By DAVID MARTIN
Philanthropist Shirley Helzberg knows how to win friends and influence people. Two critics of the lavish deployment of economic incentives came to City Hall this morning to support her plan to use tax-increment financing (TIF) to fix up a new headquarters for the Kansas City Symphony.
Helzberg wants to move the symphony into the old Vitagraph Building in the Crossroads. Helzberg and architect Jay Tomlinson talked about their plans for the building and other parcels along 17th Street at the Finance and Audit Committee meeting this morning.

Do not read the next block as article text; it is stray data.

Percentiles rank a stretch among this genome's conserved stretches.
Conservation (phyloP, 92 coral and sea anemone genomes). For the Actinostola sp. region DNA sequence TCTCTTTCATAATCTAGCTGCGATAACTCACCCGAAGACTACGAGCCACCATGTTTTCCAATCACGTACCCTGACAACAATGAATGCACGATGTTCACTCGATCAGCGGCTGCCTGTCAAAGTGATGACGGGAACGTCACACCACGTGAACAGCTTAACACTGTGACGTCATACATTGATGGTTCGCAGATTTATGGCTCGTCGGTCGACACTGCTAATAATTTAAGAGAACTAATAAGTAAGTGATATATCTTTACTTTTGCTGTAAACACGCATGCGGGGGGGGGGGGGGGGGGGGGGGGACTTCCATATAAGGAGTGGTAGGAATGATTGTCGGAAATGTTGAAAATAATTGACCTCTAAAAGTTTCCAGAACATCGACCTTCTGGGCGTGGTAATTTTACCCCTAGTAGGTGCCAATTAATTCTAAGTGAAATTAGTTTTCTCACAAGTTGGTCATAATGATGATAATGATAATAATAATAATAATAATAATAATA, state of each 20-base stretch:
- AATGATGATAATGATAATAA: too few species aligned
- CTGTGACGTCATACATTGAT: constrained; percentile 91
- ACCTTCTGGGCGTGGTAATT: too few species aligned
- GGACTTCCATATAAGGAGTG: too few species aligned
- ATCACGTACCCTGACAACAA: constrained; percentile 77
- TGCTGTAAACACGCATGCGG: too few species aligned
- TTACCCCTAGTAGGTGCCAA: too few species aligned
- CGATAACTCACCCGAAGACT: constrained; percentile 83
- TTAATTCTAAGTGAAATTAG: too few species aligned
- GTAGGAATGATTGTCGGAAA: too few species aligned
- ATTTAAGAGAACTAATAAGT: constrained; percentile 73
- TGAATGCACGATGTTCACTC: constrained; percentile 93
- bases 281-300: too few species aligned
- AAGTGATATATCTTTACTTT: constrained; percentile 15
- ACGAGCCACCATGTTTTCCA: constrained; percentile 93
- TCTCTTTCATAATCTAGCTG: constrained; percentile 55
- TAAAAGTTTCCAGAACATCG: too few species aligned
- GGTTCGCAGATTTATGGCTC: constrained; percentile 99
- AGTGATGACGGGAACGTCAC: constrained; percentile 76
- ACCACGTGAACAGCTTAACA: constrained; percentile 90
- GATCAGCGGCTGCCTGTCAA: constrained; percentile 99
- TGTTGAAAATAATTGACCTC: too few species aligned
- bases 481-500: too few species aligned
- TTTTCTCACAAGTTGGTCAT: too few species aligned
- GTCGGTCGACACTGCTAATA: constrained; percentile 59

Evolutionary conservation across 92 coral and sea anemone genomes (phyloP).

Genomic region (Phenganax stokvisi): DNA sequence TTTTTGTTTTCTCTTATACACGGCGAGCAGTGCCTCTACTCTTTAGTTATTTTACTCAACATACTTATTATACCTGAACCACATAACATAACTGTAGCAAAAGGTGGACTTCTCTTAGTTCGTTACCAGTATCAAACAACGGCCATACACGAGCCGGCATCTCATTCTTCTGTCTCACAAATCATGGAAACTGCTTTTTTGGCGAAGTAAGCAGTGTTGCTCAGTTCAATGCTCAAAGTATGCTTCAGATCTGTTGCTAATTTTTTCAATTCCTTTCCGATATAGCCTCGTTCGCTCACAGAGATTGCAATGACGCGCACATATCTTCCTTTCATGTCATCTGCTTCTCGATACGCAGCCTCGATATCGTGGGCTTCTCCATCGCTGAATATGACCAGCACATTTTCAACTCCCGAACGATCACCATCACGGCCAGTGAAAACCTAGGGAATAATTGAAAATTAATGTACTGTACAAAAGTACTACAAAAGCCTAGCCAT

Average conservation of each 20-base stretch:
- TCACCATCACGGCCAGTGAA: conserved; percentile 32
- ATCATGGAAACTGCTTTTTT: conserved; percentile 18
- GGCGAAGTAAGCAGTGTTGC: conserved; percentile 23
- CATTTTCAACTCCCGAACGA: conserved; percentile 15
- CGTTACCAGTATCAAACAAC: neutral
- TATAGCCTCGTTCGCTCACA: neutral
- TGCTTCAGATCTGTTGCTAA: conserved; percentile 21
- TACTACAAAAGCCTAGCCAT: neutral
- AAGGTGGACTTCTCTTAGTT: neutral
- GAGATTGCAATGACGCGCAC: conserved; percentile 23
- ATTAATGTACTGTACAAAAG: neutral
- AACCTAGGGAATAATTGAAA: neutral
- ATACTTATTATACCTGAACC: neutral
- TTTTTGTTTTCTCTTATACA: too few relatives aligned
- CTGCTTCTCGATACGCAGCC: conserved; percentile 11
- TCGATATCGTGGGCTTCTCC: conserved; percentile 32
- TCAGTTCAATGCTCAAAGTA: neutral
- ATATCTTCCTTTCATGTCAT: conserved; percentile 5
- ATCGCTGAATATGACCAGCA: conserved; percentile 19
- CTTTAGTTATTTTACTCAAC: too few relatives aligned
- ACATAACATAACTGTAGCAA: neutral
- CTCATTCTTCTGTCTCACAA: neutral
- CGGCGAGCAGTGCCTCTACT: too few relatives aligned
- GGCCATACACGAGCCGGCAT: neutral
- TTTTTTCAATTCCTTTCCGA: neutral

Some usual suspects, such as developer and Crossroads Community Association President Shaul Jolles, spoke in favor of the plan. Even more encouraging for Helzberg, people who usually criticize TIF think her proposal has merit.
Crosby Kemper III, the Kansas City Public Library's executive director, said he was "very much in support" of Helzberg's TIF request. Kemper is usually critical of TIF and other incentives that freeze the property taxes on which the library relies.
Paul Hilpman, a TIF critic who owns the building that houses YJ's Snack Bar and other Crossroads merchants, also applauded the plan. Hilpman said Helzber's request for assistance was "exactly what TIF is intended to do."
Hilpman used a vivid metaphor to describe the way TIF is normally administered in Kansas City. He compared it to an "outboard motor used to stir paint."